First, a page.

Home Info Centre Breaking Bad – drug labs in rentals
Breaking Bad – drug labs in rentals

Breaking Bad – drug labs in rentals

30 Jun 2022 4 mins read

Do you know the tell-tale signs that your rental might be being used as a drug lab?  

Toxic chemical residue, fire damage, unpaid utility bills, damaged ceilings, modified plumbing, fortifications, the aftermath of explosions – these are all potential issues for landlords who discover their rental has been used as some kind of drug den.

According to the Australian Crime Commission, there were 312 drug labs detected across the country in FY20, with 74 per cent of these found in residential locations – nice, unassuming homes in typical suburban streets. The type of set-ups include cannabis farms and meth labs, with operators ranging from lone addicts or dealers, to organised crime gangs.

The aftermath

If a property has been used as a cannabis farm, the landlord is likely to be left facing some serious damage – growers of any kind need to water their crops and the easiest way to do that is usually to cut huge holes in the ceiling and run water into the rooms. The result of these makeshift plumbing exploits is often extensive water damage and costly repairs to reinstate pipes, systems and fittings. It’s not just water pipes housed in the ceilings, but also a myriad of extension cords providing electricity to lights, heaters/coolers and other paraphernalia. To access the electricity, the meter boards are usually tampered with and the home becomes a potential fireball-waiting-to-happen.

Speaking of potential fireballs… if the rental has been used to manufacture illicit drugs like methamphetamine, cocaine, ecstasy or GHB, the landlord can be left with the smouldering remnants of the building as fires and explosions are not uncommon. Even if the property survives the actual ‘cooking’, it will take more than some ‘spray and wipe’ and a vacuum to make it safe to live in again as contaminated homes can pose serious health risks.

Could your rental be a drug den?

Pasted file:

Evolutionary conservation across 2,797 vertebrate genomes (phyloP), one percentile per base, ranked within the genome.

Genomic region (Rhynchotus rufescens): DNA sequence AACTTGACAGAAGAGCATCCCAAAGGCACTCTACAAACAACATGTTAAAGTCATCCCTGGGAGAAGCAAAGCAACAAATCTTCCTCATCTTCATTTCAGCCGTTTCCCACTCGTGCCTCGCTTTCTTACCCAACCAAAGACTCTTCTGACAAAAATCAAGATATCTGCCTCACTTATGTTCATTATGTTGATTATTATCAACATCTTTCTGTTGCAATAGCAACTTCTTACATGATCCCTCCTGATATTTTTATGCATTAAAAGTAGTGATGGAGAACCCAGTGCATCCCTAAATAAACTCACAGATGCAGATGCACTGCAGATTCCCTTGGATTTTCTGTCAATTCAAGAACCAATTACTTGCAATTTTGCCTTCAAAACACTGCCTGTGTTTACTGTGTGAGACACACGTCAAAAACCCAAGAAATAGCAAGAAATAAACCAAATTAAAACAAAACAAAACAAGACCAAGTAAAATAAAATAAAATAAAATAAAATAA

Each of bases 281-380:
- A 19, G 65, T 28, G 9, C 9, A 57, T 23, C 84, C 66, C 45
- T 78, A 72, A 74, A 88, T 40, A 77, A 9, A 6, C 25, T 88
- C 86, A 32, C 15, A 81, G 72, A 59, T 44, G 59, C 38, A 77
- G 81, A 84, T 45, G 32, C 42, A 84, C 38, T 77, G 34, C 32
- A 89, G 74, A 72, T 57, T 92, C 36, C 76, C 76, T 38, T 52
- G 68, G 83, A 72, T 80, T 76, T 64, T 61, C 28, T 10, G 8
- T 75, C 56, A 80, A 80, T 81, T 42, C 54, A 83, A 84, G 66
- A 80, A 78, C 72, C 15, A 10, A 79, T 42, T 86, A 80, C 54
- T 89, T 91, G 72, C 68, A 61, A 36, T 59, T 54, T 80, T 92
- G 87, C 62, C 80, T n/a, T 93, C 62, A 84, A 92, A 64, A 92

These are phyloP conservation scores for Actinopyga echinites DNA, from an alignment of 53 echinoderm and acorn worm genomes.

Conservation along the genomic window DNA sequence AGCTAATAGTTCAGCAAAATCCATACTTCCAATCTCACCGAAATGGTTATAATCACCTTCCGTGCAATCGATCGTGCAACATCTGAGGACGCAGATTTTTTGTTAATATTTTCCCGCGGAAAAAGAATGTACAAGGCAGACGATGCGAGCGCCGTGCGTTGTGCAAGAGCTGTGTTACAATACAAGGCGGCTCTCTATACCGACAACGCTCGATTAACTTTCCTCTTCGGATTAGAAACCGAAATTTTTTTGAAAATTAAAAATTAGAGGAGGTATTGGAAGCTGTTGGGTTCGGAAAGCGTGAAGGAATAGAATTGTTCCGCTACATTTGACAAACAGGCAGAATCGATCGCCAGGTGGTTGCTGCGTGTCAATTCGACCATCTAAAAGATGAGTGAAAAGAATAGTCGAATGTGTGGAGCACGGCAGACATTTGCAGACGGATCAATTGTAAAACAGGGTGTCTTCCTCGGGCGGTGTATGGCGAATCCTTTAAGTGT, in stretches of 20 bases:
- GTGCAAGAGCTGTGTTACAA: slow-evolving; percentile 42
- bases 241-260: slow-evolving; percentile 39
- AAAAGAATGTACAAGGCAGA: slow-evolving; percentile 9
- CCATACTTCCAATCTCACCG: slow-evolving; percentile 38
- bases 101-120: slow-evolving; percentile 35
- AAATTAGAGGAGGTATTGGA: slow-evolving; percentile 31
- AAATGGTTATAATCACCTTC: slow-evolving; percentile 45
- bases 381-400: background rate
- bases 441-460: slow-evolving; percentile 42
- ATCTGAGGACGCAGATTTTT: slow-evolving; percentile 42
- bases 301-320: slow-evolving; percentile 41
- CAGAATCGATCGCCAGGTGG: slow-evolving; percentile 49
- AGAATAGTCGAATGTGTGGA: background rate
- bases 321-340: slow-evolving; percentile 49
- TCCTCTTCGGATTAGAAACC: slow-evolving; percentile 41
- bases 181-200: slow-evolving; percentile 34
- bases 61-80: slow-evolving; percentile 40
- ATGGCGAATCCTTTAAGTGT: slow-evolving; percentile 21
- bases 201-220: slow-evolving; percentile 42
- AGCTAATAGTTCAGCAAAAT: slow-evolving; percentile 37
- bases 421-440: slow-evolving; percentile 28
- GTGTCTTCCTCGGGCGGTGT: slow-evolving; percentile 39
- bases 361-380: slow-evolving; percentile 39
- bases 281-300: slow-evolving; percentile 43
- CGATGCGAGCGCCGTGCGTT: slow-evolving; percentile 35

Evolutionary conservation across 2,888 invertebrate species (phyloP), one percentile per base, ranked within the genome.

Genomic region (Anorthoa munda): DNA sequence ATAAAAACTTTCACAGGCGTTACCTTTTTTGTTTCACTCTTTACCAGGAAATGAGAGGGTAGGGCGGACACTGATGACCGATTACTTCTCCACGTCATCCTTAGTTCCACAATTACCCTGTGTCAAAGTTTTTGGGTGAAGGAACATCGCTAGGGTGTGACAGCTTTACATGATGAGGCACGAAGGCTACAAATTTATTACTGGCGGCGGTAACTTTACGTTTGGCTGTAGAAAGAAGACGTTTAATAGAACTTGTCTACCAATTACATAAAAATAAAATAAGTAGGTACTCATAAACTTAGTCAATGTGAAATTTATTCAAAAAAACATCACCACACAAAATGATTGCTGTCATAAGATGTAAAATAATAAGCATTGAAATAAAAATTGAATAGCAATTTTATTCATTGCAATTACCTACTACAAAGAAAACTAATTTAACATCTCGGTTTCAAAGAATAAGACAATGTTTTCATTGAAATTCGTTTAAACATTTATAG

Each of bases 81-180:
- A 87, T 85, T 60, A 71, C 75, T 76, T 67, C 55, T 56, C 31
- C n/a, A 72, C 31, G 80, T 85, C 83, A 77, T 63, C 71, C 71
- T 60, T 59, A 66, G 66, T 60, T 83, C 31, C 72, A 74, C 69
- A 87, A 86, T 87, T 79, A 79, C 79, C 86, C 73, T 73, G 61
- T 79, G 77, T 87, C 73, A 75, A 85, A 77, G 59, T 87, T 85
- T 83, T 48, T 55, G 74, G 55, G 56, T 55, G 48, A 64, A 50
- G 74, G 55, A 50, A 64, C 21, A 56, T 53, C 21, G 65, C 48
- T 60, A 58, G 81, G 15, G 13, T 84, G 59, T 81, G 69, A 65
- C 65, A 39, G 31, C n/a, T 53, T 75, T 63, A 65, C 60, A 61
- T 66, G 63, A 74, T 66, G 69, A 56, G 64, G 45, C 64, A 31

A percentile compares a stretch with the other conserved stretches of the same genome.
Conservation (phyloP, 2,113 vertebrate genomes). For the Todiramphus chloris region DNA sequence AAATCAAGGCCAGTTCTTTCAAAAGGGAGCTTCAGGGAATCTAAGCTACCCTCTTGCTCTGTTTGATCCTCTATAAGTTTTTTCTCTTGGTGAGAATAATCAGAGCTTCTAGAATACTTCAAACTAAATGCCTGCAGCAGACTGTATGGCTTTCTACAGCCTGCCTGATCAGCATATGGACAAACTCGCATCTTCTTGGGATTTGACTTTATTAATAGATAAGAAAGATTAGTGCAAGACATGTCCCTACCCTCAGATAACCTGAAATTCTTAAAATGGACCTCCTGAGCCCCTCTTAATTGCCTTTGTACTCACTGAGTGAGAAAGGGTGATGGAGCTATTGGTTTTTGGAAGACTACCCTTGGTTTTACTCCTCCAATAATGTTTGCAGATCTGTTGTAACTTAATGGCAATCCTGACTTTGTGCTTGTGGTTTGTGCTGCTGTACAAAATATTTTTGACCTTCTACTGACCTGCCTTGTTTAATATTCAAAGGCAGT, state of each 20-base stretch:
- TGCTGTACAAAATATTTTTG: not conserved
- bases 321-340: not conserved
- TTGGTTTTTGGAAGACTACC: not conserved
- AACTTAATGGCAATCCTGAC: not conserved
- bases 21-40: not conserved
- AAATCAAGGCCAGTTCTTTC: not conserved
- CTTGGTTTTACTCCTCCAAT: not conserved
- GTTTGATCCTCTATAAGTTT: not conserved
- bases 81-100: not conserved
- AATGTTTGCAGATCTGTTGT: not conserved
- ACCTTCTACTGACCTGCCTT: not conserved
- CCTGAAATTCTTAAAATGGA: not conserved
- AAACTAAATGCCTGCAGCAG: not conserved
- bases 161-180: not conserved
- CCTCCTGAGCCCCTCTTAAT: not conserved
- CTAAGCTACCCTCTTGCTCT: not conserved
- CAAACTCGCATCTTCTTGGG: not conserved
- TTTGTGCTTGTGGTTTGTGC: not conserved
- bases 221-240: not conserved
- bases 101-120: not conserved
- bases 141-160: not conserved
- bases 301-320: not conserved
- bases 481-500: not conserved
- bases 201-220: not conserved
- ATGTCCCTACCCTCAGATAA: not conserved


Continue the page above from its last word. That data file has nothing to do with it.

While there’s no fool-proof way to foresee a tenant turning a home into a drug lab, there are things you can do to help reduce the risk…

Do your due diligence

Screening prospective tenants to make sure they have the means to pay the rent, the desire to look after the property and (as much as you can discern) a disposition that doesn’t make you instantly call into question their character, is always a necessity. Be sure to conduct the usual reference checks – income, employment, character, rental history, credit – but also pay attention to their behaviour when inspecting the property.

It may pay to dig a little deeper into the background of the renter if they are:

  • disinterested in the features of the property, like the kitchen, bedrooms and bathrooms which are normally of great interest, or surrounds such as proximity to public transport, schools and shopping (the ‘cooks’ may not even be planning to live on the premises)
  • willing to pay rent months in advance – and in cash
  • keen for you to avoid making background checks (organised crime gangs often send in ‘dummy’ applicants)
  • willing to install extensive security at their own cost.
Watch out for ‘red flags’ during inspections

With a ‘grow house’ able to be set up in less than a day and a meth lab taking only marginally longer to establish, a rental can quickly transition from a home to a drug den. This makes it imperative that landlords and agents stay vigilant.